'European parliament under attack': What we know about the Qatar bribery claims

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'European parliament under attack': What we know about the Qatar bribery claims
Members of the European Parliament attend the opening session of the European Parliament in Strasbourg, eastern France, on December 12, 2022. (Photo by FREDERICK FLORIN / AFP)

The EU has been hit by a growing scandal that alleges Members of the European Parliament accepted huge cash bribes from figures working on behalf of World Cup host Qatar. Here's what we know so far.


What's the story?

Leaders of the EU Parliament have accused foreign powers of trying to corrupt European democracy, as a
probe into alleged bribes from World Cup host Qatar widened.

Belgian investigators, meanwhile raided offices in the parliament's Brussels base, seeking to seize computer data to track the alleged web of corruption.

Searches were carried out at the homes of MEPs and their associates in Belgium and around a million euros in cash has been recovered after allegations that Qatar has been seeking to burnish its image.


Belgian prosecutors said 600,000 euros ($630,000) were found at the home of one suspect, 150,000 euros at the flat of an MEP and several hundred thousand euros in a suitcase in a hotel room.

Who is in trouble so far?

One of the European parliament's vice presidents, Greek socialist Eva Kaili, has been charged with corruption by Belgian prosecutors and her assets have been frozen by her homeland.

On Tuesday the European parliament's MEPs voted 625 to one to strip Greek socialist MEP Eva Kaili of her vice presidential role, despite her lawyer declaring that she was innocent and "has nothing to do with Qatar's bribes".

As the 44-year-old former TV news presenter sat in a Brussels jail cell, her colleagues in the Strasbourg parliament are scrambling to distance themselves from the taint of scandal.

On Wednesday, a Belgian judge will decide whether to maintain Kaili and three co-accused in custody pending trial.

Three of Kaili's associates have also been charged, after bags of cash were found in her home shortly after she returned from an official visit to Qatar, and a second MEP's house has been searched.

Kaili visited Qatar just ahead of the World Cup and praised the country as a "frontrunner in labour rights", a sentiment she has repeated on the floor of the parliament.

Kaili has been remanded in custody by an investigating magistrate in Belgium and has not travelled down to Strasbourg, the parliament's official seat, for the plenary session.

She received a new legal blow on Monday, when Greek authorities froze the 44-year-old former television presenter and her relatives' assets.

Belgian prosecutors revealed on Sunday that four suspects had been charged "with participation in a criminal organisation, money laundering and corruption".

The arrests followed raids in Brussels which prosecutors said turned up €600,000 ($630,000) in cash. Police also seized computers and mobile phones.

A group source told AFP that three MEPs have stepped down from committee positions pending the investigation and a fourth, Belgian socialist Marc Tarabella, has "suspended himself".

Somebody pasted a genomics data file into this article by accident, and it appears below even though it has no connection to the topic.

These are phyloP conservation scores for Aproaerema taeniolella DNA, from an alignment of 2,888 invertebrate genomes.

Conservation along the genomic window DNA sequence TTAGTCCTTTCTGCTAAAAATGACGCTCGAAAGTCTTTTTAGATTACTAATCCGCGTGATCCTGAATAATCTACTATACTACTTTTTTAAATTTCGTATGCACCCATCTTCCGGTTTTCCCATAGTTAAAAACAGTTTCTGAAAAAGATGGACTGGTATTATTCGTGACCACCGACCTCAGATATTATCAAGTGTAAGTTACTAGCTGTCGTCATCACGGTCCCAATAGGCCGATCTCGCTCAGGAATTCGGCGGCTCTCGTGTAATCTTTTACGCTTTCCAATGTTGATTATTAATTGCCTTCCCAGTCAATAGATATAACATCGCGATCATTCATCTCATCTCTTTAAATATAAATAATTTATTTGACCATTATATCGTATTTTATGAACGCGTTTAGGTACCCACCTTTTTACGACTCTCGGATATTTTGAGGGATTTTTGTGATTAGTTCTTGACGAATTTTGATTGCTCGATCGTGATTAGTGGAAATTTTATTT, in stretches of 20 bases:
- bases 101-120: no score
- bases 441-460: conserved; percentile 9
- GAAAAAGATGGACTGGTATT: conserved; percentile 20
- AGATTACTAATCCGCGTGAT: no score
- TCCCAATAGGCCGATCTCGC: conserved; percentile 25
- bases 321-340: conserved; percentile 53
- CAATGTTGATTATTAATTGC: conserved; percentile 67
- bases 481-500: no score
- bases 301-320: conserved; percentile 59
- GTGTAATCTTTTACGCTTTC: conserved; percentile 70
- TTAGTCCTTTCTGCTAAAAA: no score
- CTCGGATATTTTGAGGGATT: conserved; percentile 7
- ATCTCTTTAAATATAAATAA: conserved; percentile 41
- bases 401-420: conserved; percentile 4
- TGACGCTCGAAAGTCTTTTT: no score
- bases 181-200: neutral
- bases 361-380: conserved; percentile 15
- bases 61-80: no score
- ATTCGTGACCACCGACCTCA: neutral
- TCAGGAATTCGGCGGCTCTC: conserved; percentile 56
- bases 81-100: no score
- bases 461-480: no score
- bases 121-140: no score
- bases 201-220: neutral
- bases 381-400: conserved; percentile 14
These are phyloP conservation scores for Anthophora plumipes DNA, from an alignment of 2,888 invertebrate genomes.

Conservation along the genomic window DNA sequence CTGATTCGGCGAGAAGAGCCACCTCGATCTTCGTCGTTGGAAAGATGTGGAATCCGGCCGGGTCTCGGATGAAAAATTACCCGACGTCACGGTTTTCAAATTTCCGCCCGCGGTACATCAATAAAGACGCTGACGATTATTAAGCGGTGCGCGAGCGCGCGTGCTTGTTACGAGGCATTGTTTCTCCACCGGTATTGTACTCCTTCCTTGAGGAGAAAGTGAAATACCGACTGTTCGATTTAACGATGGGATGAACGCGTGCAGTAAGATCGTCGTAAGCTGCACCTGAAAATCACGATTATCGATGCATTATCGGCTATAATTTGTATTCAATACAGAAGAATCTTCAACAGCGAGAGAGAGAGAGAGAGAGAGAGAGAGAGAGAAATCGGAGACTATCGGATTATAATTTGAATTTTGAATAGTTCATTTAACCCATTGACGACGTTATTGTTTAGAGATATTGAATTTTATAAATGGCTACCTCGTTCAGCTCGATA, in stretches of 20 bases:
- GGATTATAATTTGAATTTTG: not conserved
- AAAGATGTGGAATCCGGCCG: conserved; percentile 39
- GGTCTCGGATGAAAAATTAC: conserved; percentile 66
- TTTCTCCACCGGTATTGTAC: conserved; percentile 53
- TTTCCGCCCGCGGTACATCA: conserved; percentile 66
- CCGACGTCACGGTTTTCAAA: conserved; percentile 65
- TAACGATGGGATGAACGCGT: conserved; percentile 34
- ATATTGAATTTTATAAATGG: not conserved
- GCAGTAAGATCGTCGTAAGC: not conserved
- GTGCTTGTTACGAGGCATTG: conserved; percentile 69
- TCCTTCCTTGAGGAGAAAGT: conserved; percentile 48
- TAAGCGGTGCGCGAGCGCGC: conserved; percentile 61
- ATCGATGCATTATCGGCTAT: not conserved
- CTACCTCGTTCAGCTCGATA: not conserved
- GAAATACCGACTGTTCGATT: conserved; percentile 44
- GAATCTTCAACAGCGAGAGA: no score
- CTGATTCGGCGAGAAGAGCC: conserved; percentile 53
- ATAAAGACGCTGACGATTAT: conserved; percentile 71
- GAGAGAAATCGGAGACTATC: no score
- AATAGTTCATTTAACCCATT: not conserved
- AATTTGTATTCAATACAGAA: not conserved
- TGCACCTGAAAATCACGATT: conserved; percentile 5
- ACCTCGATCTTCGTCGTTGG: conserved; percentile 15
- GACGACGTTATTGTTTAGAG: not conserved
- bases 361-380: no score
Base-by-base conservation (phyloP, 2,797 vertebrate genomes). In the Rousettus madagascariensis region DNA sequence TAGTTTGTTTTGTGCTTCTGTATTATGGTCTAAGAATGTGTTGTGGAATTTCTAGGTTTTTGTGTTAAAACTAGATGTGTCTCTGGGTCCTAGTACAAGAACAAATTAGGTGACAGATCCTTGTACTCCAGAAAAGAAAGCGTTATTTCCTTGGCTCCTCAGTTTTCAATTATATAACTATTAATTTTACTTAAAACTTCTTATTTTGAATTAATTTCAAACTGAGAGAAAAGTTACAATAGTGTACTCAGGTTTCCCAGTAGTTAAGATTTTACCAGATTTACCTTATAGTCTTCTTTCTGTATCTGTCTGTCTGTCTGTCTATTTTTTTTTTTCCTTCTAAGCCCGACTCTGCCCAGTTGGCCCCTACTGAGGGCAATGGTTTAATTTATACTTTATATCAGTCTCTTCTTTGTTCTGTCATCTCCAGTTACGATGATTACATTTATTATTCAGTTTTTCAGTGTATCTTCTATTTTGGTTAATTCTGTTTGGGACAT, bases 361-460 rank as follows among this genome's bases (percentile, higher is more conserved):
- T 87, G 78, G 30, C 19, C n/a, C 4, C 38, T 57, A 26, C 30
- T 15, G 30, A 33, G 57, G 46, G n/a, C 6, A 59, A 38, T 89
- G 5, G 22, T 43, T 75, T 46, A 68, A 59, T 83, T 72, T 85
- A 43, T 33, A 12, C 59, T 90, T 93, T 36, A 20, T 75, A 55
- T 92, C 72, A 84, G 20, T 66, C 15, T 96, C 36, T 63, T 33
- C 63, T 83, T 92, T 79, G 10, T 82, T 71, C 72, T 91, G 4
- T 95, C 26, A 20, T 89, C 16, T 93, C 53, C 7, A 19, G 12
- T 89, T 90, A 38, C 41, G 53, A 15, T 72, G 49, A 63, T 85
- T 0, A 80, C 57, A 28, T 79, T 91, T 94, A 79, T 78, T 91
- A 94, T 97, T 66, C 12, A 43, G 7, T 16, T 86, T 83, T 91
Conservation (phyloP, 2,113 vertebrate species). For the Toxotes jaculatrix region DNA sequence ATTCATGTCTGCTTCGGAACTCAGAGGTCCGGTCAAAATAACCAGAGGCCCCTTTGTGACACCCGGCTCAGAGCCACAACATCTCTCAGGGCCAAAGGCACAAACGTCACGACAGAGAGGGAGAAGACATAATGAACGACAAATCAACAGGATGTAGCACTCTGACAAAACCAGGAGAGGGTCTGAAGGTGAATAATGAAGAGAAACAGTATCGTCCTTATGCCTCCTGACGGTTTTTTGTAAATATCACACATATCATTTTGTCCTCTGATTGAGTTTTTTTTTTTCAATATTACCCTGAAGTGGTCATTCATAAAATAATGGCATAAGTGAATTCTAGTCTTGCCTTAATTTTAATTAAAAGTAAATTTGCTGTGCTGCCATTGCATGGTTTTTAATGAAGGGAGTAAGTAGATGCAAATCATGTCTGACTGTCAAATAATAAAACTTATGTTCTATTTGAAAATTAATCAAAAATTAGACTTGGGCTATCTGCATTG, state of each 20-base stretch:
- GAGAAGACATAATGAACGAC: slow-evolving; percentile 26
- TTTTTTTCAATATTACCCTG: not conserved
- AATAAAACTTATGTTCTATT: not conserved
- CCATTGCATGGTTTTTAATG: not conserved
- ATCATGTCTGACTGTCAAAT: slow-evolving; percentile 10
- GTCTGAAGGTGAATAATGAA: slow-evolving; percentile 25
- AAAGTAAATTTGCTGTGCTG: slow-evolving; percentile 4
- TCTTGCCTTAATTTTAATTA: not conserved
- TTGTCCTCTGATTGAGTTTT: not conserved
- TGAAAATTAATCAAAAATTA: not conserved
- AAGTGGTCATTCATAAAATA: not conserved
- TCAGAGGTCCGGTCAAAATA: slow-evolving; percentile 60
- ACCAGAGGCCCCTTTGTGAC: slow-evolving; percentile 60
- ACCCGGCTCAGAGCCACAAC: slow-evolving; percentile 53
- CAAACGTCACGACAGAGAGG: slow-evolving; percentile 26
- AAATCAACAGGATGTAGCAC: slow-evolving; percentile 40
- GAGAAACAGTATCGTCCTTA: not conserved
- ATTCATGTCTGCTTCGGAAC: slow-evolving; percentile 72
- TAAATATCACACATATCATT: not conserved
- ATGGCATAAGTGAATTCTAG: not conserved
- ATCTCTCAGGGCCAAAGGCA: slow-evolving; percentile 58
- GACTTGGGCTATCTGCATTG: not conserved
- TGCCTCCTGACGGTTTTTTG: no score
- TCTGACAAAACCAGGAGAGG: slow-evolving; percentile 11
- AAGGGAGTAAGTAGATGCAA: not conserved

Tarabella's home was searched on Saturday, but he has not been formally charged.

What does this mean for the EU?

The Parliament's president, Maltese conservative Roberta Metsola, vowed to members meeting at their seat in Strasbourg on Monday that the body's integrity would be restored.

"Make no mistake," Metsola said. "The European Parliament, dear colleagues, is under attack. European democracy is under attack and our free and democratic societies are under attack."


EU foreign ministers, arriving in Brussels to discuss sanctions against Iran and Russia, warned that the scandal threatens the credibility of European institutions.

"The allegations against the vice president of the European Parliament are of utmost concern, very serious," European Commission President Ursula von der Leyen said.

"It is a question of confidence of people into our institutions, and this confidence and trust into our institutions needs higher standards."

EU member state ministers meeting in Brussels, like Irish Foreign Minister Simon Coveney, warned that the scandal was "damaging".

"This is really an unbelievable incident that must now be cleared up, without ifs and buts, with the full force of the law," German Foreign Minister Annalena Baerbock said.

"Because this is also and especially about Europe's credibility and consequences must follow."

What's the response from Qatar?

The Gulf monarchy, which is currently hosting the football World Cup, denies any involvement. "Any claims of misconduct by the State of Qatar are gravely misinformed," a Qatar official told AFP.

Qatar had been hoping that its diplomatic outreach, and the glow of hosting of the World Cup, would secure EU visa liberalisation for its citizens.

Qatar is a key energy supplier to Europe, and plays an important intermediary role in several diplomatic tangles, but it has also been criticised for the alleged mistreatment of migrant workers, most notoriously those who built the World Cup stadiums.




Comments (1)

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Anonymous 2022/12/13 09:17
I actually think this case demonstrates the robustness of the oversight over the European Parliament and its members. The investigation has highlighted the corruption and criminal charges and due process are now kicking in. This is really a fine example to set for many a country where the corruption is known but no consequences have followed...

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